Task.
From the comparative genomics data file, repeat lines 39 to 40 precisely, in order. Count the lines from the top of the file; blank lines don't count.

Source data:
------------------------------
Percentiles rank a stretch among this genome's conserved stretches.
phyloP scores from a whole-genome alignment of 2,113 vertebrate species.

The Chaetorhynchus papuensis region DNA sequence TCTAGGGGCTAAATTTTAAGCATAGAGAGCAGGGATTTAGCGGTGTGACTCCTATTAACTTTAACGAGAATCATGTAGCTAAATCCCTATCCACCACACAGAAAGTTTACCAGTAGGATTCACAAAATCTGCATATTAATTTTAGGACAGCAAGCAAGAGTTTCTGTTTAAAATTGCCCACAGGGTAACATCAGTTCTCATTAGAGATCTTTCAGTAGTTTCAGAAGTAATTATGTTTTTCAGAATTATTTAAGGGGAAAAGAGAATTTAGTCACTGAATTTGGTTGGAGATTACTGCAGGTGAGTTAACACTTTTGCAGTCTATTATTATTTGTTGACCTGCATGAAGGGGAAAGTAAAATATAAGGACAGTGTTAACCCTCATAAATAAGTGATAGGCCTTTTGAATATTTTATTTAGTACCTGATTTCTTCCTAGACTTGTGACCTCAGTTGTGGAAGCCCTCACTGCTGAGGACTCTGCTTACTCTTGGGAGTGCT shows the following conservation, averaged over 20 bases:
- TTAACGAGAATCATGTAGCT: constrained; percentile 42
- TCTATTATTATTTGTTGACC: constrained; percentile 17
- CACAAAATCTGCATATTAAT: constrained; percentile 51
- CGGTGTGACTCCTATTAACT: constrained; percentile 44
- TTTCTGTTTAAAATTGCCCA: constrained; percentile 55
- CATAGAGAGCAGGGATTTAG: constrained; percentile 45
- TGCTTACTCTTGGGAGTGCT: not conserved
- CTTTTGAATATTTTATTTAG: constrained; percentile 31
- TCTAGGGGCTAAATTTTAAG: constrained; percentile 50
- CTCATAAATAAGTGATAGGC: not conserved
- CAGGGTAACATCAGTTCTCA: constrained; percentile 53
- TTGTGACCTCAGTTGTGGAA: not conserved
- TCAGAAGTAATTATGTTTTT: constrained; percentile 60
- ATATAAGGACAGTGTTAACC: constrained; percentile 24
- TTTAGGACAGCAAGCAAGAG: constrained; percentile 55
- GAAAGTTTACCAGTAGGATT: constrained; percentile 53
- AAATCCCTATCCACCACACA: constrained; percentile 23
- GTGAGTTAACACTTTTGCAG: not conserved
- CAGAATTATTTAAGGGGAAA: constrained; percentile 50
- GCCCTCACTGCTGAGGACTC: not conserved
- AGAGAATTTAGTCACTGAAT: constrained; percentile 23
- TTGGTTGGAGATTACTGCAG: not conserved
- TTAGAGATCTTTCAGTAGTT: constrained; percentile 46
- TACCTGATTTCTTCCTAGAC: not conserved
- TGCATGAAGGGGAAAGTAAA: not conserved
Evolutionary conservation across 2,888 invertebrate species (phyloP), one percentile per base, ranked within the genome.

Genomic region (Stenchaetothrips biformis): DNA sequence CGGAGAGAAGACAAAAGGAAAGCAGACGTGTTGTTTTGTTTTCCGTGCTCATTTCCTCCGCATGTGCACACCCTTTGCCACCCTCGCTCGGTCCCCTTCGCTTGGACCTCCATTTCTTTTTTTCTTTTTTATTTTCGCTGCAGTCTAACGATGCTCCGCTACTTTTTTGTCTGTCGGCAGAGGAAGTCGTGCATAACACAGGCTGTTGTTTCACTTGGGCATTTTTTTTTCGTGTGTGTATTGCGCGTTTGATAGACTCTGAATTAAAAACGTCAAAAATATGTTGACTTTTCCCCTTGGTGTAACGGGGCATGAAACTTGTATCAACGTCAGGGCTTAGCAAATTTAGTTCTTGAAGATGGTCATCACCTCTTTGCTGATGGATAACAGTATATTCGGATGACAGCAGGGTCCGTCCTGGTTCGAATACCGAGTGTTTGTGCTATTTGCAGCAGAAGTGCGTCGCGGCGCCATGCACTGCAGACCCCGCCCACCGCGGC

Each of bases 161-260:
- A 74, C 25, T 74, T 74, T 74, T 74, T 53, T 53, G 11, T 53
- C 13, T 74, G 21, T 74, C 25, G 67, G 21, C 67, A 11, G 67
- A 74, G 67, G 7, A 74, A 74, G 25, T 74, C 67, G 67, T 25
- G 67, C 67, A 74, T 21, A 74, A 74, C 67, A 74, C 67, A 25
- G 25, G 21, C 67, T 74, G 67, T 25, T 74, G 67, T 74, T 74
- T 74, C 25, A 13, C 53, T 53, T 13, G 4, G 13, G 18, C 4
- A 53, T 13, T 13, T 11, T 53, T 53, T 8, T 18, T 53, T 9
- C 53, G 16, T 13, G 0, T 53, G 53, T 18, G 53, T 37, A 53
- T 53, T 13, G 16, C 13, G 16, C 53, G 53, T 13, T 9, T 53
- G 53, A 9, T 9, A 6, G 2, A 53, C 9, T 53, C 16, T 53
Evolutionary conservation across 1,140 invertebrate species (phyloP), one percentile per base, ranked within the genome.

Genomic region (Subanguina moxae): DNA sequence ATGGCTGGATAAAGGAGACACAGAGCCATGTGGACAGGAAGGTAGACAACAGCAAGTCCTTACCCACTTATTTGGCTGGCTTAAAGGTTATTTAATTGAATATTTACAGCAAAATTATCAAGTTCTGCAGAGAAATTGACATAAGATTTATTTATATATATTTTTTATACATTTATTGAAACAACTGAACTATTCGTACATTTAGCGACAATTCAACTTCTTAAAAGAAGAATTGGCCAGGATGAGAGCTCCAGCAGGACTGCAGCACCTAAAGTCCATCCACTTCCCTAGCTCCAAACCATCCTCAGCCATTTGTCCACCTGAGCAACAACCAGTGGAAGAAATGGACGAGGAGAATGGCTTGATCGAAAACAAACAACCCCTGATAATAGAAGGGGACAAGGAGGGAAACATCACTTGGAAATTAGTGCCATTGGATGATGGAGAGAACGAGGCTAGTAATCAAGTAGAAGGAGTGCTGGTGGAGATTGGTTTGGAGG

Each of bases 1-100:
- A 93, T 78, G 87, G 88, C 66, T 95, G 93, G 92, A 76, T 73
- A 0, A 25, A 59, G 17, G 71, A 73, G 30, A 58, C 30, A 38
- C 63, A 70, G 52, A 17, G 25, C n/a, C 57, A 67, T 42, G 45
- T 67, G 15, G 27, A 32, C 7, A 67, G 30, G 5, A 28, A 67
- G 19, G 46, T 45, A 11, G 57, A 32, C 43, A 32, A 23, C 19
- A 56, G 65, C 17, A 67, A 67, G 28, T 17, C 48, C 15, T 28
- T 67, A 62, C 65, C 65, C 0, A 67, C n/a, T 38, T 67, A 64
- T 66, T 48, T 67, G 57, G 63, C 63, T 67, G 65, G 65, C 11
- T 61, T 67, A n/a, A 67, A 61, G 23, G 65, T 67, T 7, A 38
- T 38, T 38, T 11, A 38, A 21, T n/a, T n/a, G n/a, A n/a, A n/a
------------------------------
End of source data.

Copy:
- C 53, G 16, T 13, G 0, T 53, G 53, T 18, G 53, T 37, A 53
- T 53, T 13, G 16, C 13, G 16, C 53, G 53, T 13, T 9, T 53